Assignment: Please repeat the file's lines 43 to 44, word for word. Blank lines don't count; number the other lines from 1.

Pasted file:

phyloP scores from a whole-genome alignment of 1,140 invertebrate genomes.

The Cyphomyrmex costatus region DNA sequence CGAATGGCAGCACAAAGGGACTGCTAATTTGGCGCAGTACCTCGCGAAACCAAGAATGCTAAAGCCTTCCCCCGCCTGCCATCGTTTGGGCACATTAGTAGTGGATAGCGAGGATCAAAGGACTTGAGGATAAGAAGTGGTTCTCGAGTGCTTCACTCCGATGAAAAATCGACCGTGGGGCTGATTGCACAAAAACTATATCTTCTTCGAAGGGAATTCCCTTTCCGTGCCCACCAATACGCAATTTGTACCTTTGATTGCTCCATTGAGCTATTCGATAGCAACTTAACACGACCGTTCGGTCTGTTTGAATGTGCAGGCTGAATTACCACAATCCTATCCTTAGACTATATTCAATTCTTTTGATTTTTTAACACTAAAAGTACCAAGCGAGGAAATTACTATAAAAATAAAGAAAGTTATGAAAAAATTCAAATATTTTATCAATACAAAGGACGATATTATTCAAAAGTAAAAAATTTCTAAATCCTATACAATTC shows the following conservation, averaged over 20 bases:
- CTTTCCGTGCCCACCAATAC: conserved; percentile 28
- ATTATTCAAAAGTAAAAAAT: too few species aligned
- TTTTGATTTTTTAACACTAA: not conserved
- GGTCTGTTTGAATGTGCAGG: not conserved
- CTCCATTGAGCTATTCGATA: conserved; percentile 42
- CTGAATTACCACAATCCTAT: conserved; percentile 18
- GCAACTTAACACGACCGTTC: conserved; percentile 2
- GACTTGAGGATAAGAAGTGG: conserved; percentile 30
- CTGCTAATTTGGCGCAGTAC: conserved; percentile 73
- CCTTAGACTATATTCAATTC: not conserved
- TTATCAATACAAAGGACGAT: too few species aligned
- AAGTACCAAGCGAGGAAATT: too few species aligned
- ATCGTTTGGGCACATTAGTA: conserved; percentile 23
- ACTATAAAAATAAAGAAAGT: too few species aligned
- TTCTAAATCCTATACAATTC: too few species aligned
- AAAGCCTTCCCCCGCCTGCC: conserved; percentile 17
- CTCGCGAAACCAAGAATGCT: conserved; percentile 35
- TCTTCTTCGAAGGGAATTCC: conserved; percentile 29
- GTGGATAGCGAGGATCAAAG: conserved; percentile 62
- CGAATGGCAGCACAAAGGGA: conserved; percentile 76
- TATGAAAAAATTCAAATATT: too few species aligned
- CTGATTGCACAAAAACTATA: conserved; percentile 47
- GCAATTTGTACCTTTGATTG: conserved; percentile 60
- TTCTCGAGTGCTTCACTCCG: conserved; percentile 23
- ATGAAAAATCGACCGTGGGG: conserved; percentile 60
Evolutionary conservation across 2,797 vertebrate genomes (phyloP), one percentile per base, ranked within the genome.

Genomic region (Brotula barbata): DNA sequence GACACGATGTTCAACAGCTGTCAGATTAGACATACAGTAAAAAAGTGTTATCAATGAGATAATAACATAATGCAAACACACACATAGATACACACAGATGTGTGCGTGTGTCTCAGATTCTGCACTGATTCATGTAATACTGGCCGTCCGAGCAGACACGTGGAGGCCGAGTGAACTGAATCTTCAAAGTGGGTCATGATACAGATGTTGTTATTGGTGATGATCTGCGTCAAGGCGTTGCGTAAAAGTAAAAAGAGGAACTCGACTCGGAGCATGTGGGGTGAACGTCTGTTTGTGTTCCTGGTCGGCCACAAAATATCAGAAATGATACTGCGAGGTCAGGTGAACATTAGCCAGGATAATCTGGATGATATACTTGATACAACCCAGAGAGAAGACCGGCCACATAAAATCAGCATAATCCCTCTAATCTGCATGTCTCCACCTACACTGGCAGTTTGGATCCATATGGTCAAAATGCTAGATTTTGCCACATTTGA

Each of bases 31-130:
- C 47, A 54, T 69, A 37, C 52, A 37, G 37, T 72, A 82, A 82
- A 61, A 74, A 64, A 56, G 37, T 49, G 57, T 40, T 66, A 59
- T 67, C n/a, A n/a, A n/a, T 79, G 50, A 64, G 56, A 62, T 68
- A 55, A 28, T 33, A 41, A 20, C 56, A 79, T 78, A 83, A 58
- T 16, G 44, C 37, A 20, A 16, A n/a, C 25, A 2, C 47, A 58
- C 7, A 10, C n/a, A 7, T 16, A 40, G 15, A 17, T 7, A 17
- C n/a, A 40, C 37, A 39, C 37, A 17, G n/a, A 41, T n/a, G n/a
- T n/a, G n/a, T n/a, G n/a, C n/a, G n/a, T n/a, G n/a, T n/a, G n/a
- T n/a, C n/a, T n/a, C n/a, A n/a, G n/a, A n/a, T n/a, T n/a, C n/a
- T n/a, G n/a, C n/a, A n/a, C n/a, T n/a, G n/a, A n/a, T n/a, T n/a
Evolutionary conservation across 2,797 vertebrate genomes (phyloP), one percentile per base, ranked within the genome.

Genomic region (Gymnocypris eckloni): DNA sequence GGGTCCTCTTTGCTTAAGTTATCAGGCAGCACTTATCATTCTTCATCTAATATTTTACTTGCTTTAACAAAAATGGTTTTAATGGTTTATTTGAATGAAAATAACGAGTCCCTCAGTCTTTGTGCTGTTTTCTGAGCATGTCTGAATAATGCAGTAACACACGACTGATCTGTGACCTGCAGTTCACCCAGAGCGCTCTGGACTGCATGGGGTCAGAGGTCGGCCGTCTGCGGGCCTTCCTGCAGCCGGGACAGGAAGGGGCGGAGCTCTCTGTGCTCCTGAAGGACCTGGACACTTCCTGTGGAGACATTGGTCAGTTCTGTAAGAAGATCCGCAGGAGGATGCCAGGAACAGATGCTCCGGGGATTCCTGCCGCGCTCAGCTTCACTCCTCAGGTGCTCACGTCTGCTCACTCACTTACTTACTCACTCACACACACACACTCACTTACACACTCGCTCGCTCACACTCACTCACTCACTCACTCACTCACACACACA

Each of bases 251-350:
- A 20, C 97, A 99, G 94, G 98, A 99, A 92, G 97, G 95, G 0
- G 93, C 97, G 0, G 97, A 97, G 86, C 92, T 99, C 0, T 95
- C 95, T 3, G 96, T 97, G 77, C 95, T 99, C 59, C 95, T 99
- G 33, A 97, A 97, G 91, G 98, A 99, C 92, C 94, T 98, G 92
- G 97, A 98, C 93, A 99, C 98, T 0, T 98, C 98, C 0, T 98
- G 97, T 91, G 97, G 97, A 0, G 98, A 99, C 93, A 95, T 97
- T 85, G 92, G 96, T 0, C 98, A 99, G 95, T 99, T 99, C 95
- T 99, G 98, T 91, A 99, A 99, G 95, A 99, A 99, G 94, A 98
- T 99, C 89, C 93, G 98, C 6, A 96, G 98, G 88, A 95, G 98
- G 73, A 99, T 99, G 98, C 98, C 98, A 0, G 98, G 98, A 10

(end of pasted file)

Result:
Each of bases 251-350:
- A 20, C 97, A 99, G 94, G 98, A 99, A 92, G 97, G 95, G 0